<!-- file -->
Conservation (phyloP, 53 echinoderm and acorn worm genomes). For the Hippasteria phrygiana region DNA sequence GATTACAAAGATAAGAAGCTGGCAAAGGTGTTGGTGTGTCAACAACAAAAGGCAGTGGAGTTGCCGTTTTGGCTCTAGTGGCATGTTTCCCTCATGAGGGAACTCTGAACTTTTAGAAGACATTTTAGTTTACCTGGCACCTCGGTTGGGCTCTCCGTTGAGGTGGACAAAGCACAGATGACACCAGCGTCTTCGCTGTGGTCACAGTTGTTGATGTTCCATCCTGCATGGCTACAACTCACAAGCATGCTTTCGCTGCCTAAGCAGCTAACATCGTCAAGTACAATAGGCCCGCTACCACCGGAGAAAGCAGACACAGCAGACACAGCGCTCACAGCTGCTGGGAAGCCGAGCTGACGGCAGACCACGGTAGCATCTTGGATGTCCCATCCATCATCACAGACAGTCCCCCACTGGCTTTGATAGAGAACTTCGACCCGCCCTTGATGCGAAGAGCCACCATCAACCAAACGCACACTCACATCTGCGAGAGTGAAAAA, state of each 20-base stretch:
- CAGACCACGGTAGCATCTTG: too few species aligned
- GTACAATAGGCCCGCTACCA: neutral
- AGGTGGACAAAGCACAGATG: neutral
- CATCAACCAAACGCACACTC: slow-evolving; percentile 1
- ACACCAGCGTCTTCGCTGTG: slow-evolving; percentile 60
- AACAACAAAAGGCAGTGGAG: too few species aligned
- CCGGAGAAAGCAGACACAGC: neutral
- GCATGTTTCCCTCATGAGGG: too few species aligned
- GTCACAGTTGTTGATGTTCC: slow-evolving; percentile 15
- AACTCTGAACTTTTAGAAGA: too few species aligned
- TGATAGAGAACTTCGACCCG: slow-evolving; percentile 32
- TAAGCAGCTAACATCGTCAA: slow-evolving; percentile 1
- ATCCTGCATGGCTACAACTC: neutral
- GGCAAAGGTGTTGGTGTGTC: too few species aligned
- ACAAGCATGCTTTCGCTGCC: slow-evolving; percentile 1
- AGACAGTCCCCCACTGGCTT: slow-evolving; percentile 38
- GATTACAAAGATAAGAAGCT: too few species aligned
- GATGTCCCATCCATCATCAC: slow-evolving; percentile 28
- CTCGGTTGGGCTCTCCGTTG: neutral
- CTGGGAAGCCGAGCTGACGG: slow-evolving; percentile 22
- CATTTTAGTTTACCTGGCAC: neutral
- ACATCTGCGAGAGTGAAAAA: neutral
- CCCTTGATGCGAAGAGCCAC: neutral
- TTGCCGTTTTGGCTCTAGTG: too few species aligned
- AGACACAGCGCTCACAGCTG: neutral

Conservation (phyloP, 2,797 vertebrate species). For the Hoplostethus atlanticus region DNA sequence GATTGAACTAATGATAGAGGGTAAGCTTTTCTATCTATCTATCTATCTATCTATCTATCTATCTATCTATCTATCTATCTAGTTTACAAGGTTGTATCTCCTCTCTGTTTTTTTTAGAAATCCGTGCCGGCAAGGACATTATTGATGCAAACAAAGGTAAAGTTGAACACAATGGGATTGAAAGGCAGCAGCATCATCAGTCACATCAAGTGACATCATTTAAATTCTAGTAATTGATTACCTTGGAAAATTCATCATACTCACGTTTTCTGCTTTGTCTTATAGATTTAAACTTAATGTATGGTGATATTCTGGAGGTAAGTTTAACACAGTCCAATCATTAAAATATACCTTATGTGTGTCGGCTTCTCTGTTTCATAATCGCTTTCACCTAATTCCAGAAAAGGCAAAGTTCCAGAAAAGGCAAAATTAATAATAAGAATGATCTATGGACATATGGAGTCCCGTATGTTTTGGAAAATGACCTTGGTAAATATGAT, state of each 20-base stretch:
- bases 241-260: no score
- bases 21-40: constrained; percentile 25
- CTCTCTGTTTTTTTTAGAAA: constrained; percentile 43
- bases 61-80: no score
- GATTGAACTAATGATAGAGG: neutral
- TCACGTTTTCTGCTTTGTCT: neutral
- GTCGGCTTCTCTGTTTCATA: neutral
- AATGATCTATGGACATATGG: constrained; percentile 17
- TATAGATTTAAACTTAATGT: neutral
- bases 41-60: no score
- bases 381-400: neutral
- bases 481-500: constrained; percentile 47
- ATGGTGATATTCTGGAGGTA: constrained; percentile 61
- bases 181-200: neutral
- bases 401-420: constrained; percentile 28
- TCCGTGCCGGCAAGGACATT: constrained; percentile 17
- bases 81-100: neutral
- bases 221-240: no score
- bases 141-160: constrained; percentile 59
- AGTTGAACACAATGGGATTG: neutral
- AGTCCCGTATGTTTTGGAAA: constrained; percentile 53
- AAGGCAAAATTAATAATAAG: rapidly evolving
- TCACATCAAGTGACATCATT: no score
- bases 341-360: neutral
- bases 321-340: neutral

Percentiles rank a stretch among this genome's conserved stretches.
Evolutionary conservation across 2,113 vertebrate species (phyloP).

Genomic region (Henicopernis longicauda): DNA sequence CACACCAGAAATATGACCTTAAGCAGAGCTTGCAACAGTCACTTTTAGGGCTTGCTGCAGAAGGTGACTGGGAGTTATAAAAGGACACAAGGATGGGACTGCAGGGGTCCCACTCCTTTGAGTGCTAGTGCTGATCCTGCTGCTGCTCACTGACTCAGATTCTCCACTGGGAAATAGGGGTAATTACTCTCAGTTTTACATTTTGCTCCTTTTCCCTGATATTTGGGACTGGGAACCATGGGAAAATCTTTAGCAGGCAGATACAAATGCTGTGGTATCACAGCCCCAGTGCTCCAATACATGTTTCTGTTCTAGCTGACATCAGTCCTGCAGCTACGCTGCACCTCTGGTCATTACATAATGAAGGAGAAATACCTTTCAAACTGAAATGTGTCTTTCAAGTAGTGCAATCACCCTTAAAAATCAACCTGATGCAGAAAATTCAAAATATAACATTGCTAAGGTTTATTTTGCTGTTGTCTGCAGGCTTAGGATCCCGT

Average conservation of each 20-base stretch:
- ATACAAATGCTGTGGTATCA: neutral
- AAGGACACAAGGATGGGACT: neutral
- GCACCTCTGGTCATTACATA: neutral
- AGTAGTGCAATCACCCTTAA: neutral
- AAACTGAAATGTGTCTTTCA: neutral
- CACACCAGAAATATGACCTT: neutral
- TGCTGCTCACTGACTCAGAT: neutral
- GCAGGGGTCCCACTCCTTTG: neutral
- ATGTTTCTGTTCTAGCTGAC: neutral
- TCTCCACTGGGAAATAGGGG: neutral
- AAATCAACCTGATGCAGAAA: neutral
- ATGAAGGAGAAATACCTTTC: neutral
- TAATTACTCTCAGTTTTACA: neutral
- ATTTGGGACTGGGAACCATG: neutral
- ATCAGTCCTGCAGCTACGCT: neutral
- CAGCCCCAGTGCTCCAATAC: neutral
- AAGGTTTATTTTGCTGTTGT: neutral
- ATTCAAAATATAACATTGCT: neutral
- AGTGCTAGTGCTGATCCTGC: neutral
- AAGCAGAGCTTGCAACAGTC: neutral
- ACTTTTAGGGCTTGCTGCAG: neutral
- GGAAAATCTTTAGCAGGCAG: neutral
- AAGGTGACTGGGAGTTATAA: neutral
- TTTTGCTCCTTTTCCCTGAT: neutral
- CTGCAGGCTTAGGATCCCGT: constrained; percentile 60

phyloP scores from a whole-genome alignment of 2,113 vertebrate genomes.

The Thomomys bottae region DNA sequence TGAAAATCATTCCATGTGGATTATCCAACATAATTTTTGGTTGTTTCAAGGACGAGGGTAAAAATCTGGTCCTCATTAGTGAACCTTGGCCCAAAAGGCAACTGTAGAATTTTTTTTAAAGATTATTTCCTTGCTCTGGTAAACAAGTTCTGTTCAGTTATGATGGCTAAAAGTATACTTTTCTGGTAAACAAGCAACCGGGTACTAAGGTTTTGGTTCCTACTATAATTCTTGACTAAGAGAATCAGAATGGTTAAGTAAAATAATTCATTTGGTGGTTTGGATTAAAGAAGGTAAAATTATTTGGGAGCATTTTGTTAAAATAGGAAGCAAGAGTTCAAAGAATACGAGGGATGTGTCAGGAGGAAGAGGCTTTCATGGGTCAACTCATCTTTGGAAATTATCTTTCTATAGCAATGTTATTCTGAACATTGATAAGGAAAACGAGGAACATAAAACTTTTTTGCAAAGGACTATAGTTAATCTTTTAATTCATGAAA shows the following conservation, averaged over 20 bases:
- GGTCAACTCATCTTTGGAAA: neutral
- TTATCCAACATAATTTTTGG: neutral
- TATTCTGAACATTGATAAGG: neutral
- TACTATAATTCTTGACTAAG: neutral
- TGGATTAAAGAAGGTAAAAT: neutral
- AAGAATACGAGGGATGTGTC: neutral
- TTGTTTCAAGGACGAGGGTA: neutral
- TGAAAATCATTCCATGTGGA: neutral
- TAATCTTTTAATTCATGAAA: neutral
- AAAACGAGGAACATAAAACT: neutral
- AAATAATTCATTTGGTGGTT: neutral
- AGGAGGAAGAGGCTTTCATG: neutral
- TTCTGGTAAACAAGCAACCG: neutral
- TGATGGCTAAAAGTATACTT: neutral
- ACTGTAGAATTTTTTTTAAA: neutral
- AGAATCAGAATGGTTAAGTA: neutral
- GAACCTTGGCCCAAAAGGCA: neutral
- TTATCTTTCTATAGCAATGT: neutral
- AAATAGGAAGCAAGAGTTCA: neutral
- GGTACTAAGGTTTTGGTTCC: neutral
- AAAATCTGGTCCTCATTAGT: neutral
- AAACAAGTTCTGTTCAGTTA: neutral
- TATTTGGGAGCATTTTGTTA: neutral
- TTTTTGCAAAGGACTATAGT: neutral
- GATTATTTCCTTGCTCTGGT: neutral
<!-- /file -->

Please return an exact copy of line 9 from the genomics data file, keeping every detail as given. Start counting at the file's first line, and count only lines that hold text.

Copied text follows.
- GCATGTTTCCCTCATGAGGG: too few species aligned